WASHINGTON (AFP) – President Barack Obama “declared an end” to his predecessor’s “war on terror” and began to heal the US reputation abroad when he ordered the Guantanamo Bay prison to close, US editorialists wrote Friday.
Obama’s order to close the detention facility within a year, end coercive interrogations and shut secret overseas CIA prisons sent a strong signal to the world and presented a new post-September 11 era, wrote The Washington Post.
“President Obama yesterday eliminated the most controversial tools employed by his predecessor against terrorism suspects,” the Post said.
“With the stroke of his pen, he effectively declared an end to the ‘war on terror,’ as President George W. Bush had defined it, signaling to the world that the reach of the US government in battling its enemies will not be limitless,” it said.
“In a broad swipe at the Bush administration’s lawyers, Obama nullified every legal order and opinion on interrogations issued by any lawyer in the executive branch after September 11, 2001,” the Post added.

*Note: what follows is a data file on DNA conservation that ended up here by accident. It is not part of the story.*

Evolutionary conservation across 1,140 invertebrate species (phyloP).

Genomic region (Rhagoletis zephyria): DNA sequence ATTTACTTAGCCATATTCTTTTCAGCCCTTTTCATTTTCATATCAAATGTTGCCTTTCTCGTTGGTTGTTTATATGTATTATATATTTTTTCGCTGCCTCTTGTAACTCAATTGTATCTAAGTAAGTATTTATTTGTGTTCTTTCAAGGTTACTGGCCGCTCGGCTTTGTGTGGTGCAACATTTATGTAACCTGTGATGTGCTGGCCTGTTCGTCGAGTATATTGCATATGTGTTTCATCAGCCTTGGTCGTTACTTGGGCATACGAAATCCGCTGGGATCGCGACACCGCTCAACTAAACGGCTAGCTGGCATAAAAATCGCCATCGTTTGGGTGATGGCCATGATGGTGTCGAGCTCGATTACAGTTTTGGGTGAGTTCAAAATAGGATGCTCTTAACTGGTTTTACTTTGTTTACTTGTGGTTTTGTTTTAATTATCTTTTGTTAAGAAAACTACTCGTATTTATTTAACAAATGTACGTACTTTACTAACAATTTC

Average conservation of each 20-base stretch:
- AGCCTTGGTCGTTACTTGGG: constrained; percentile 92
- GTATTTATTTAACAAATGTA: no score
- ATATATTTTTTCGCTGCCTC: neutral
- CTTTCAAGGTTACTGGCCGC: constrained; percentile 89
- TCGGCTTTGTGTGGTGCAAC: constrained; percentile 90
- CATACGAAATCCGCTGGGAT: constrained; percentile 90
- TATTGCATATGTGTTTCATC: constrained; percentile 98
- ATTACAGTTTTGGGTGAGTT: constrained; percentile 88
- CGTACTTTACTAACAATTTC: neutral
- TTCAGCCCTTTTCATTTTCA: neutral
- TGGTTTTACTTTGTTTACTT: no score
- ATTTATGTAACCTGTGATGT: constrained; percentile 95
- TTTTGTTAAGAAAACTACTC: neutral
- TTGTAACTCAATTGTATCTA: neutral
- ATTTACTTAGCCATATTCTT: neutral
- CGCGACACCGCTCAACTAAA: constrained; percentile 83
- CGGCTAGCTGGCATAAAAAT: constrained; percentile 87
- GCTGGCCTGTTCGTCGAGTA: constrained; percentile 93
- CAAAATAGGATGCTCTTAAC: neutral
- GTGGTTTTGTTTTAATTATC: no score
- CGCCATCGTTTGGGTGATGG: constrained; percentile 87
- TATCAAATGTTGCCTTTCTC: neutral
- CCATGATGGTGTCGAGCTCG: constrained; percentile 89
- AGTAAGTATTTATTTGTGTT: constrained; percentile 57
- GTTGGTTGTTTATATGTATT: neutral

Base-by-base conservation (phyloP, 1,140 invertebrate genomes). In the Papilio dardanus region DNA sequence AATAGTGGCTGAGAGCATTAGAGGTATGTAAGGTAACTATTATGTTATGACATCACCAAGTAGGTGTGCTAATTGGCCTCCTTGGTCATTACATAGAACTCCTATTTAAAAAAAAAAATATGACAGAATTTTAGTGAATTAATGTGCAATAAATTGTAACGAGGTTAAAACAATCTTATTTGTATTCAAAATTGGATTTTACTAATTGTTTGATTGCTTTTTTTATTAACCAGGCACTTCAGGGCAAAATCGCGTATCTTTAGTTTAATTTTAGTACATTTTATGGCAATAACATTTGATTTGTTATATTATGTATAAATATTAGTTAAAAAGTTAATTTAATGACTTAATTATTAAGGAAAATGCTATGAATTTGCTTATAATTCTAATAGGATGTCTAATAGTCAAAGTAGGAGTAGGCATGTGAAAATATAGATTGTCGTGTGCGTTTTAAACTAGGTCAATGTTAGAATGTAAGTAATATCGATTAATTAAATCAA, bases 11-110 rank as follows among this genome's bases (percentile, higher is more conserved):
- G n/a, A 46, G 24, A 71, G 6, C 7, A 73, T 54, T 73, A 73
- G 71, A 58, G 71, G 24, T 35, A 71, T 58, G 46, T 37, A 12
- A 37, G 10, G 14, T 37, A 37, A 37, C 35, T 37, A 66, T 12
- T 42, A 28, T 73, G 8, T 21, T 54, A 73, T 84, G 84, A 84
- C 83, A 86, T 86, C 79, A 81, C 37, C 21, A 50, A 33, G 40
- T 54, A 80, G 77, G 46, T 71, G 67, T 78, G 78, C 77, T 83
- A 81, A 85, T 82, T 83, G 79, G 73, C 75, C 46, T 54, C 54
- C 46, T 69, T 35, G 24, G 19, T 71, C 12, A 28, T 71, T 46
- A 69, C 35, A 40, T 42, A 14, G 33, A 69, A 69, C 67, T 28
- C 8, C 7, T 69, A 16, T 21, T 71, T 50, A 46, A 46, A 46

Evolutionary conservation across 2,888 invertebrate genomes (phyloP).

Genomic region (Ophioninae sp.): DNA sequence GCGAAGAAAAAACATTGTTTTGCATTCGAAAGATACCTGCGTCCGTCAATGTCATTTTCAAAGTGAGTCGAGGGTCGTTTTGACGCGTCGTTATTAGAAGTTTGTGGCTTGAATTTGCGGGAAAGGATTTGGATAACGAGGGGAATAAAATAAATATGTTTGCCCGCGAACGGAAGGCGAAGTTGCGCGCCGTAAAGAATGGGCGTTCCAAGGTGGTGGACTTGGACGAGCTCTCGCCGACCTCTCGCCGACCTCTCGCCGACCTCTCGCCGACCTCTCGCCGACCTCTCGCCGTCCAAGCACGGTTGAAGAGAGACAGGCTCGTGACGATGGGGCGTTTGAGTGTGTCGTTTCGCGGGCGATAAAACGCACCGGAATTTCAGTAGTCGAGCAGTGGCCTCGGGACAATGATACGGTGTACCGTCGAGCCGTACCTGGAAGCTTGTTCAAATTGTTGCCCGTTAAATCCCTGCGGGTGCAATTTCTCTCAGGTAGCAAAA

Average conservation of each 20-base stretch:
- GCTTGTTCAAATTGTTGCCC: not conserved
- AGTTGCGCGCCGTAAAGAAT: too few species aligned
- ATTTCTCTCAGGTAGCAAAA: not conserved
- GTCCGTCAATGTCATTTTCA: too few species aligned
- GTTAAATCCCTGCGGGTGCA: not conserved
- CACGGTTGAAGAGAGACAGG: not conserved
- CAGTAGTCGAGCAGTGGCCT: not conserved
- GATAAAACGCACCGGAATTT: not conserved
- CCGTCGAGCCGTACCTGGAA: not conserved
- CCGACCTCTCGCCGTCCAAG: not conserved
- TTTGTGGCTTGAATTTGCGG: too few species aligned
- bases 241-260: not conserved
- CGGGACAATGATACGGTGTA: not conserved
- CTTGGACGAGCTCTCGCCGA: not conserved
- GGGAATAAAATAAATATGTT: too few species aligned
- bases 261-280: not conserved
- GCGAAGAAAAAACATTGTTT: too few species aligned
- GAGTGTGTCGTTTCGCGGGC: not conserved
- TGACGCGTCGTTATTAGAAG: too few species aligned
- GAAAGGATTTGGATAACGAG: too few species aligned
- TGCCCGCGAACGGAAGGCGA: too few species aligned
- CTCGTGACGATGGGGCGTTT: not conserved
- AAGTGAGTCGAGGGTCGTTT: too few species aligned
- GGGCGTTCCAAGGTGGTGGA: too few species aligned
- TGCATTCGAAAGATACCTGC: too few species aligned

“It was a swift and sudden end to an era that was slowly drawing to a close anyway, as public sentiment grew against perceived abuses of government power.”
The Los Angeles Times pointed out the ambiguities that remain: it was still not clear what would be done about the 245 prisoners languishing in the jail, nor how their court cases would be resolved.
But the paper hailed Obama for having reversed Bush policies.
“President Obama has begun the rehabilitation of this country’s reputation when it comes to the treatment of suspected terrorists,” the Times wrote.
“Obama deserves credit for ending the worst of the Bush administration’s excesses in the ‘war on terror’ … But the orders contain ambiguities that demonstrate how hard it will be to unwind the tangle that President Bush created.”
The Chicago Tribune mulled the possibility of holding the remaining Guantanamo terror suspects “as prisoners of war for the duration of the conflict or until they no longer pose a threat.”
The fight against violent extremism remains fraught with difficulty, it noted.
“Assuring fairness and civilized conditions for the accused, while protecting the nation from bloodthirsty enemies, is harder in this war than in most,” the Tribune wrote.
“But the new administration can do better than the last one did.”